Energy - Small Farm Sustainability
“Energy & Small Farm Sustainability” helps implement energy conservation and renewable energy projects for farms in Massachusetts and eastern New York. We assist farmers in identifying and implementing cost-effective opportunities to save money, conserve energy, and increase production. We developed a protocol to assess farms for potential renewable energy development. CET identifies strategies to implement renewable energy technologies, including financing. Farm tours highlight how efficiency and renewable energy increase farmers’ profitability. Our primary target is dairy farms and orchards, but we serve other farmers as well.
Of the 56 dairy farms and 16 orchards in the Berkshire area, 25 farms will have an energy efficiency assessment. After receiving an energy assessment, 25 farmers will install efficiency improvements with a 1-year payback; 5-10 farmers will make significant energy efficiency improvements and 3-5 farms will participate in a renewable energy resource assessment, which may require additional monitoring (e.g. wind capacity or sun power). Of those who are evaluated for renewable resource potential, 1-3 farms will install small-scale renewable demonstration projects.
Note: Soon after we received funding from SARE, we learned that there were only 33 dairy farms remaining in Berkshire county, far fewer than we thought.
Thus far, CET has provided program services to 30 farms in the region. Since last year, CET conducted energy efficiency audits for the Diemand Egg, Howden and Downhill Farms. Six more farms installed energy efficient measures with a less than one year paybacks, bringing the total of installed measures up to thirteen. Kelly Green Farm in Blandford installed six compact fluorescent bulbs as did Woven Roots, Western Massachusetts Food Bank Farm and Downhill Farm. Each bulb saves about $60 over the lifetime of the bulb, and each farm can save as much as $300-350 through these lighting improvements. During the energy audit at the Diemand Egg Farm, it was discovered that a reach-in freezer was running too cold. They turned down the thermostat four degrees, resulting in an annual savings of approximately $60 and 525-kilowatt hours. Gould Farm stopped using an electric water-heating element for livestock. This saved them almost 7,000-kilowatt hours and just under $500 a year. After their energy audit, Downhill Farm began insulating ducts and will cover an unused chimney to save on heating bills. These improvements can not be measured in kilowatt hours.
This year, another farm made significant energy efficiency improvements. Gould Farm installed energy efficient lighting fixtures in their barn. These efficient lights will save just over 5,000-kilowatt hours and $427 annually. So far, a total of three farms have made significant energy efficiency investments.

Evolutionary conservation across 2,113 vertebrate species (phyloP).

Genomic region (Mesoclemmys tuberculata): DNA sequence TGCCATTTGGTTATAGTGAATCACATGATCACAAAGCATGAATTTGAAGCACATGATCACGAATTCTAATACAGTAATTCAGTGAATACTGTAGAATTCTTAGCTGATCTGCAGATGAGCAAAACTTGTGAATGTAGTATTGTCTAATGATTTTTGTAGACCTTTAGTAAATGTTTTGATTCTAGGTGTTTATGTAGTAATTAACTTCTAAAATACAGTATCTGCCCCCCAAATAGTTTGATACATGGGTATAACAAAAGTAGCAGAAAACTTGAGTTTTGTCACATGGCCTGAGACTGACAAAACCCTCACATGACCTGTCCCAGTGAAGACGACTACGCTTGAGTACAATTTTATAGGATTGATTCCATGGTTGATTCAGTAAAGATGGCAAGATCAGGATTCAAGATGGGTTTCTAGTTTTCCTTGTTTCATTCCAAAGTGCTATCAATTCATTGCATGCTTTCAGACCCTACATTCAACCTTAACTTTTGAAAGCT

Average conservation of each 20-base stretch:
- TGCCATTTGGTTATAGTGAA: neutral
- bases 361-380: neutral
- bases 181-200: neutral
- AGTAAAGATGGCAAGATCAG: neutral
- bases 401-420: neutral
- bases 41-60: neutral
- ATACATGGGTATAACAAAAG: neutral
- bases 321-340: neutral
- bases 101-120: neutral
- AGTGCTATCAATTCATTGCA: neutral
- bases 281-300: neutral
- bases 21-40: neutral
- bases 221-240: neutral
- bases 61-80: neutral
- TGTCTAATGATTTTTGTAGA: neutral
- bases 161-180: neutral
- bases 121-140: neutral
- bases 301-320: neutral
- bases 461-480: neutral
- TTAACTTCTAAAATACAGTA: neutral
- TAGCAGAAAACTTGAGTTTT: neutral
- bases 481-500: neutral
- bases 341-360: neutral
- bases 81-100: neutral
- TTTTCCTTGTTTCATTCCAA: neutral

Three more farms are working to make significant energy efficiency improvements. Jordan Dairy is applying for incentives from Massachusetts Electric Company that will cover half the cost of a variable frequency drive for the milking parlor. Morven Allen, formerly of Scribner Brook Farm moved his milkers to Sheffield, MA. He is working with Massachusetts Electric Company to identify energy efficient technologies for his new milking parlor. His old parlor had a plate cooler, but he needs a larger one. CET is investigating whether a re-built cooler can meet his financial, milking and energy needs. The Diemand Egg Farm plans to replace an old compressor for a more energy efficient model. The new compressor will cost about $900 and will save about $340 dollars a year and about 2,957 kilowatt hours. It will pay for itself in less than three years. This farm is also exploring heat recovery from those compressors.
Solar: Within weeks, CET will have its’ first renewable energy demonstration project in place. With CET’s assistance, Gould Farm is moving forward with installing a 6.9 KW photovoltaic (PV) system. CET helped with preliminary designs, cost estimates and identified a financing structure whereby the PV system will be owned by a third party (CSG Services) and Gould Farm will receive the solar electricity at a reduced cost. The photovoltaic panels, made by Evergreen Solar, are already at the farm and we await a building permit to go ahead with construction. Howden Farm is close to signing a contract to install a 1 kw Schott PV system that will power drip irrigation for their pick-your-own raspberry crop. The system may be large enough to power irrigation to a pumpkin field across the road.